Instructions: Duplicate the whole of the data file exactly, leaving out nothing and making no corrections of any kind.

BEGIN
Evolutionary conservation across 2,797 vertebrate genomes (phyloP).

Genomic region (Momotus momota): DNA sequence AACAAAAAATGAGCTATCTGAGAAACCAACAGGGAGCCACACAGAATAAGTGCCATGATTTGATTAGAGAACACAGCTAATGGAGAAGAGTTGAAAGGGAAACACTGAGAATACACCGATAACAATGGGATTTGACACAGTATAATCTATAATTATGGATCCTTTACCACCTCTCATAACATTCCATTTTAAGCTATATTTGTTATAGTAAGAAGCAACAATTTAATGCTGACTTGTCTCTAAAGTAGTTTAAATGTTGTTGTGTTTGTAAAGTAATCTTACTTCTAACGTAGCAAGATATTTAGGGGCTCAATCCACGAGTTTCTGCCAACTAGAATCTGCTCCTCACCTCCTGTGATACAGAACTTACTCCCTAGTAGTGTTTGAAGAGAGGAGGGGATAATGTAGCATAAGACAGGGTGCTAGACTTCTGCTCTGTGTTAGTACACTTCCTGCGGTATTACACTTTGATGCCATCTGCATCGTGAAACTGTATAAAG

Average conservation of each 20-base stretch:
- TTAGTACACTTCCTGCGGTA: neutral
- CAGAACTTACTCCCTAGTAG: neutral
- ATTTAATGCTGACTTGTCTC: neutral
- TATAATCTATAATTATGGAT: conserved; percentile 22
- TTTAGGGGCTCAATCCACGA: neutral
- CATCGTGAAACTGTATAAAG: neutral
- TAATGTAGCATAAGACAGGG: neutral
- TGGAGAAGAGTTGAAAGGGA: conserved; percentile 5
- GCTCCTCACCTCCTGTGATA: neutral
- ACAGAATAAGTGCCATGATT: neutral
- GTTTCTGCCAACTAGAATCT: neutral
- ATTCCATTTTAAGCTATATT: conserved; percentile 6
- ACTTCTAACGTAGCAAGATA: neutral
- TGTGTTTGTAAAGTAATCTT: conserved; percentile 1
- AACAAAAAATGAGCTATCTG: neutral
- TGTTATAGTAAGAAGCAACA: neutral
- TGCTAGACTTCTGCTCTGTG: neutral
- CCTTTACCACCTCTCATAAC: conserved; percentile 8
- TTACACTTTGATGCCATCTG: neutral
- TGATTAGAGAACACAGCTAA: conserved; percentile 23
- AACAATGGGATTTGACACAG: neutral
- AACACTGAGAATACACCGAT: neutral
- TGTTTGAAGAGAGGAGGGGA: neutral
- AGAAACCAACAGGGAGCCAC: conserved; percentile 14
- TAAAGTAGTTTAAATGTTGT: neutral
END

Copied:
Evolutionary conservation across 2,797 vertebrate genomes (phyloP).

Genomic region (Momotus momota): DNA sequence AACAAAAAATGAGCTATCTGAGAAACCAACAGGGAGCCACACAGAATAAGTGCCATGATTTGATTAGAGAACACAGCTAATGGAGAAGAGTTGAAAGGGAAACACTGAGAATACACCGATAACAATGGGATTTGACACAGTATAATCTATAATTATGGATCCTTTACCACCTCTCATAACATTCCATTTTAAGCTATATTTGTTATAGTAAGAAGCAACAATTTAATGCTGACTTGTCTCTAAAGTAGTTTAAATGTTGTTGTGTTTGTAAAGTAATCTTACTTCTAACGTAGCAAGATATTTAGGGGCTCAATCCACGAGTTTCTGCCAACTAGAATCTGCTCCTCACCTCCTGTGATACAGAACTTACTCCCTAGTAGTGTTTGAAGAGAGGAGGGGATAATGTAGCATAAGACAGGGTGCTAGACTTCTGCTCTGTGTTAGTACACTTCCTGCGGTATTACACTTTGATGCCATCTGCATCGTGAAACTGTATAAAG

Average conservation of each 20-base stretch:
- TTAGTACACTTCCTGCGGTA: neutral
- CAGAACTTACTCCCTAGTAG: neutral
- ATTTAATGCTGACTTGTCTC: neutral
- TATAATCTATAATTATGGAT: conserved; percentile 22
- TTTAGGGGCTCAATCCACGA: neutral
- CATCGTGAAACTGTATAAAG: neutral
- TAATGTAGCATAAGACAGGG: neutral
- TGGAGAAGAGTTGAAAGGGA: conserved; percentile 5
- GCTCCTCACCTCCTGTGATA: neutral
- ACAGAATAAGTGCCATGATT: neutral
- GTTTCTGCCAACTAGAATCT: neutral
- ATTCCATTTTAAGCTATATT: conserved; percentile 6
- ACTTCTAACGTAGCAAGATA: neutral
- TGTGTTTGTAAAGTAATCTT: conserved; percentile 1
- AACAAAAAATGAGCTATCTG: neutral
- TGTTATAGTAAGAAGCAACA: neutral
- TGCTAGACTTCTGCTCTGTG: neutral
- CCTTTACCACCTCTCATAAC: conserved; percentile 8
- TTACACTTTGATGCCATCTG: neutral
- TGATTAGAGAACACAGCTAA: conserved; percentile 23
- AACAATGGGATTTGACACAG: neutral
- AACACTGAGAATACACCGAT: neutral
- TGTTTGAAGAGAGGAGGGGA: neutral
- AGAAACCAACAGGGAGCCAC: conserved; percentile 14
- TAAAGTAGTTTAAATGTTGT: neutral